- Vitamin A (not beta-carotene) 100,000 up to 400,000 IU daily for the first two months, and then cut back to 50,000 IU daily for the next four months.
- Vitamin E 1200 IU daily for the first two months
- Omega-3 oil (EPA) 1000 mg twice daily for the entire six months
- Zinc sulfate 220 mg three times daily for one month (or 50 mg three times daily for three months)
- Copper (standard over the counter recommended dose)
- Vitamin B6 from 50 to 500 mg daily
Other skin conditions will improve too. More specifically, vitamin A is a general skin healing agent for a smoother and younger look. That’s why retinols are so effective as topical emollients. And this is the topic I want to take up in my next article: what works better to make your skin beautiful: retinol creams (including tretinoin, or Retin-A®, Renova®), or a glycolic peel (your local esthetician does this best)?
To feeling good for health,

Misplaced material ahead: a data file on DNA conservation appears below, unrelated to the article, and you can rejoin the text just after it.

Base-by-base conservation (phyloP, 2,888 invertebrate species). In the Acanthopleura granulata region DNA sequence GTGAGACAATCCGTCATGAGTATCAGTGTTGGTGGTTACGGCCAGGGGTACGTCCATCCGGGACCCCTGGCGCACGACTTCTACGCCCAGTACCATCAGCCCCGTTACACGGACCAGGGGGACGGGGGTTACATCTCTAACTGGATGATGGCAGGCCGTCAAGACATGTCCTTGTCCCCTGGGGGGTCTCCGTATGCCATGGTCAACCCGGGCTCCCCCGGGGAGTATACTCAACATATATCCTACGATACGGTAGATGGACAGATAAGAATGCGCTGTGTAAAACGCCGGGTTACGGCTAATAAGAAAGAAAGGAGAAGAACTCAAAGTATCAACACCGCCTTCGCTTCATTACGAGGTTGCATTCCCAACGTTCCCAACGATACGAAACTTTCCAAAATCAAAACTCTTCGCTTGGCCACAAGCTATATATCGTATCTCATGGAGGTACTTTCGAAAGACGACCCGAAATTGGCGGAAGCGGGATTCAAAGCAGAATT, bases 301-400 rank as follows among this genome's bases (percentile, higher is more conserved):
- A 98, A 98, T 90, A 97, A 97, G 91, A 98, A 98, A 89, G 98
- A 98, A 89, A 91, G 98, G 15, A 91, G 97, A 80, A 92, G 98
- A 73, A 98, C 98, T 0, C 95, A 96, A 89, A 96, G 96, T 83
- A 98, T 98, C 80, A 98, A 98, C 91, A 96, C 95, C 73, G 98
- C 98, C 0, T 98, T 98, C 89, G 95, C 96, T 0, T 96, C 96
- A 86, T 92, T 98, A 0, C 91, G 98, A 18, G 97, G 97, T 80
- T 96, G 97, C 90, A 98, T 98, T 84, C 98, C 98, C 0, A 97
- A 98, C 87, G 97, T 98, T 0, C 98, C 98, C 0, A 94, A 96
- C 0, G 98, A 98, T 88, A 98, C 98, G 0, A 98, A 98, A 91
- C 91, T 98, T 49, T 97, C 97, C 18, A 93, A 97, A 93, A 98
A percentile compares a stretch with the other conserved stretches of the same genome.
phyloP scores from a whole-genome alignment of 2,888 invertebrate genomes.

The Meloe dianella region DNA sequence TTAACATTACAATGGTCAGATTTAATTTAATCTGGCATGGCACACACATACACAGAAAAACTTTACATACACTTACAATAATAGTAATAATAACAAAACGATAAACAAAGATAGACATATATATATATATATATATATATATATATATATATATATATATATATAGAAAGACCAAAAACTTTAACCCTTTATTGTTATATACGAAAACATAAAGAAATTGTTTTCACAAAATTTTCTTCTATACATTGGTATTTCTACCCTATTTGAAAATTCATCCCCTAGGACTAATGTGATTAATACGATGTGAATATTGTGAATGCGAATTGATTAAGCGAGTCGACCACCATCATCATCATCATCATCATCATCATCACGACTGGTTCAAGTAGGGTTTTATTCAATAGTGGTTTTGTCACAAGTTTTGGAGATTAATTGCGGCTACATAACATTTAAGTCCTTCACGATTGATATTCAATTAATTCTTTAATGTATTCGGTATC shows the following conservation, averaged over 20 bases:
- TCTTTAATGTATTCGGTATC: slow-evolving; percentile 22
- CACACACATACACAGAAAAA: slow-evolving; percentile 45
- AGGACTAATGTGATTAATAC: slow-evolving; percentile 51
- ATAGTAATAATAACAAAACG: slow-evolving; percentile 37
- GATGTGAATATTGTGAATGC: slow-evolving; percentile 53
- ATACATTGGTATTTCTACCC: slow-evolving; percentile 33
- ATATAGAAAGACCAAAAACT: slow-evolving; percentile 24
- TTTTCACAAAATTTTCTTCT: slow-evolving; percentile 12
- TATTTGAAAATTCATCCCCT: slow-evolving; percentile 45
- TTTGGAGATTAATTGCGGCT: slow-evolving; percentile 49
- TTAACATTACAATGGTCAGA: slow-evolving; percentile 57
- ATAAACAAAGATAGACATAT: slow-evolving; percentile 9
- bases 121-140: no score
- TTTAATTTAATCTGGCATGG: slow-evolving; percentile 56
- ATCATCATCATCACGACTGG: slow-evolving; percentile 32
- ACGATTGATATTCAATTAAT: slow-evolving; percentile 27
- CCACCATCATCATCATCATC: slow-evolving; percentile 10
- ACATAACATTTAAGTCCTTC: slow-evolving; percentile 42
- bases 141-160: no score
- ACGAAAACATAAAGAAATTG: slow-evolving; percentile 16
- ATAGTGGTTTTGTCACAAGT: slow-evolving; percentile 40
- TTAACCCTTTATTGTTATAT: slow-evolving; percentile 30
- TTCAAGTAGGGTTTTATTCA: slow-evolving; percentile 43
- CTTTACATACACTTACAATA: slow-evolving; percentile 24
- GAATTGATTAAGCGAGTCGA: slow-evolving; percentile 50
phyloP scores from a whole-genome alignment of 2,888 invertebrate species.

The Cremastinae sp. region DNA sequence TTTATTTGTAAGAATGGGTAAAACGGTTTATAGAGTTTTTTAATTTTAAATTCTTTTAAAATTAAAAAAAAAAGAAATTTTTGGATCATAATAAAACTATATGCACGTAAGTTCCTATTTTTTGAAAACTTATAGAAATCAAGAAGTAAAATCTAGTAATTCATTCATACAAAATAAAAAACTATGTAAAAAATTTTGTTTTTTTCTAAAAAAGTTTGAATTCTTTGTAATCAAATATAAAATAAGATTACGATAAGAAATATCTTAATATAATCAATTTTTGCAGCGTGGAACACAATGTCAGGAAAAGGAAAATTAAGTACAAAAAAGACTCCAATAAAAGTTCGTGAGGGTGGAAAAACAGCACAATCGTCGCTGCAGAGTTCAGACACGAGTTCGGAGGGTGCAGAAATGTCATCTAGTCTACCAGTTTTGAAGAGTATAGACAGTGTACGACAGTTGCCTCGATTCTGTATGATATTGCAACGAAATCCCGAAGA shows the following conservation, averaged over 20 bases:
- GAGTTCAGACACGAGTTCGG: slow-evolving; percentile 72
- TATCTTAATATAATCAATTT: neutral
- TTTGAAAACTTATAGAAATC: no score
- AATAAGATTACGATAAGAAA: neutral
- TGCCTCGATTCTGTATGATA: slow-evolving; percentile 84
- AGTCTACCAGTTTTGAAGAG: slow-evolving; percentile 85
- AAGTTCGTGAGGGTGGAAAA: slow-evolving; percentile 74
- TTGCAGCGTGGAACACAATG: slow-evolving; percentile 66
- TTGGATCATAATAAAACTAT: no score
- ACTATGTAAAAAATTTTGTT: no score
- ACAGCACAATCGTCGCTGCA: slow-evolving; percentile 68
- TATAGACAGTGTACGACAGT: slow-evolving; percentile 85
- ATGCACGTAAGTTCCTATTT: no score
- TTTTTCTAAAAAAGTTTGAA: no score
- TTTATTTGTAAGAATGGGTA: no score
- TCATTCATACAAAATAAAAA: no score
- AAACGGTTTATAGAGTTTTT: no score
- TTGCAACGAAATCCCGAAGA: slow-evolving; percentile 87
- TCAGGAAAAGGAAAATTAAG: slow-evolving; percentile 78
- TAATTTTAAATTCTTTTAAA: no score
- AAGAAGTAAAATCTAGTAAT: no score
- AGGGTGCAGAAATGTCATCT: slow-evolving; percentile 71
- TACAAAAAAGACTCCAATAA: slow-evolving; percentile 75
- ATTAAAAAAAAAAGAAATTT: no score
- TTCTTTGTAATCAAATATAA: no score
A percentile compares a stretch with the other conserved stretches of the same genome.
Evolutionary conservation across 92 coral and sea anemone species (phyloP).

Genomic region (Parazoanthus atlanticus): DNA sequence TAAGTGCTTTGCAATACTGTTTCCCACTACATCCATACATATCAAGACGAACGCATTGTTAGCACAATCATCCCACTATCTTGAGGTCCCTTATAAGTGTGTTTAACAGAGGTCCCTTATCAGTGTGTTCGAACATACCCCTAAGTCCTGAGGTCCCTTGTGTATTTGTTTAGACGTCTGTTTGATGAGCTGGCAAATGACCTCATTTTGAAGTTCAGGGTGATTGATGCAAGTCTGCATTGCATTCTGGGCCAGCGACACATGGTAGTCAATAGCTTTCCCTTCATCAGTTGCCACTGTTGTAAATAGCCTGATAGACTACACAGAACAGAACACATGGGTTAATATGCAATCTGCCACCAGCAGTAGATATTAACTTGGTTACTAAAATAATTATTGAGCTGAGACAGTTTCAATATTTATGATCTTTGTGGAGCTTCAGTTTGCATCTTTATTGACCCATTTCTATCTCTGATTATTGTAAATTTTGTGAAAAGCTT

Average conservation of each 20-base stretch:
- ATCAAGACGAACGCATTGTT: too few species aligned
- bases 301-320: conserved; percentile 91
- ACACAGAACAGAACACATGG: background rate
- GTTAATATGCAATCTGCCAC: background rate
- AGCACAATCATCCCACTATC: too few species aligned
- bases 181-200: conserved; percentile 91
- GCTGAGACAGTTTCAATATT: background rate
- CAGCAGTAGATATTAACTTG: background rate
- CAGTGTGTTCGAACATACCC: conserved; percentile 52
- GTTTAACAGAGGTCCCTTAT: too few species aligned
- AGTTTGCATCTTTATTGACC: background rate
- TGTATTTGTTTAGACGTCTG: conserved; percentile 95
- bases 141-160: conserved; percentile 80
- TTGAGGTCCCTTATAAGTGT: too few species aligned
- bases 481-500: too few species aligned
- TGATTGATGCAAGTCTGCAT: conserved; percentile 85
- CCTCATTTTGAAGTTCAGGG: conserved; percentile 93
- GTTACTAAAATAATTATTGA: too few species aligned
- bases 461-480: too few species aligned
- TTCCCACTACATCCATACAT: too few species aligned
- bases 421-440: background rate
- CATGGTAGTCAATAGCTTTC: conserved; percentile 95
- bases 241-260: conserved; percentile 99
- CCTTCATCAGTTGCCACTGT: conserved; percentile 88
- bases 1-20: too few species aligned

Michael Cutler, M.D.
Easy Health Options
 Tanumihardjo SA . Vitamin A: biomarkers of nutrition for development. The American Journal of Clinical Nutrition 2011; 94 (2): 658S–665S.
 Age-Related Eye Disease Study Research Group. A randomized, placebo-controlled, clinical trial of high-dose supplementation with vitamins C and E, beta carotene, and zinc for age-related macular degeneration and vision loss: AREDS report no. 8. Arch Ophthalmol 2001;119:1417-36.
 The Age-Related Eye Disease Study 2 (AREDS2) Research Group. Lutein + zeaxanthin and omega-3 fatty acids for age-related macular degeneration: the Age-Related Eye Disease Study 2 (AREDS2) randomized clinical trial. JAMA 2013;309:2005-15.
 Cardinault N, Abalain JH, Sairafi B, et al. Lycopene but not lutein nor zeaxanthin decreases in serum and lipoproteins in age-related macular degeneration patients. Clin Chim Acta 2002; 357(1):34-42.
 Fursova AZh, Gesarevich OG, Gonchar AM, Trofimova NA, Kolosova NG. [Dietary supplementation with bilberry extract prevents macular degeneration and cataracts in senesce-accelerated OXYS rats]. [Article in Russian] Adv Gerontol. 2005;16:76-9.
 Hickenbottom SJ, Follett JR, Lin Y, Dueker SR, Burri BJ, Neidlinger TR, Clifford. AJ. Variability in conversion of beta-carotene to vitamin A in men as measured by using a double-tracer study design. Am J Clin Nutr. 2002 May; 75(5):900-7.
 Hedrén E, Diaz V, Svanberg U.Estimation of carotenoid accessibility from carrots determined by an in vitro digestion method. Eur J Clin Nutr. 2002 May;56(5):425-30.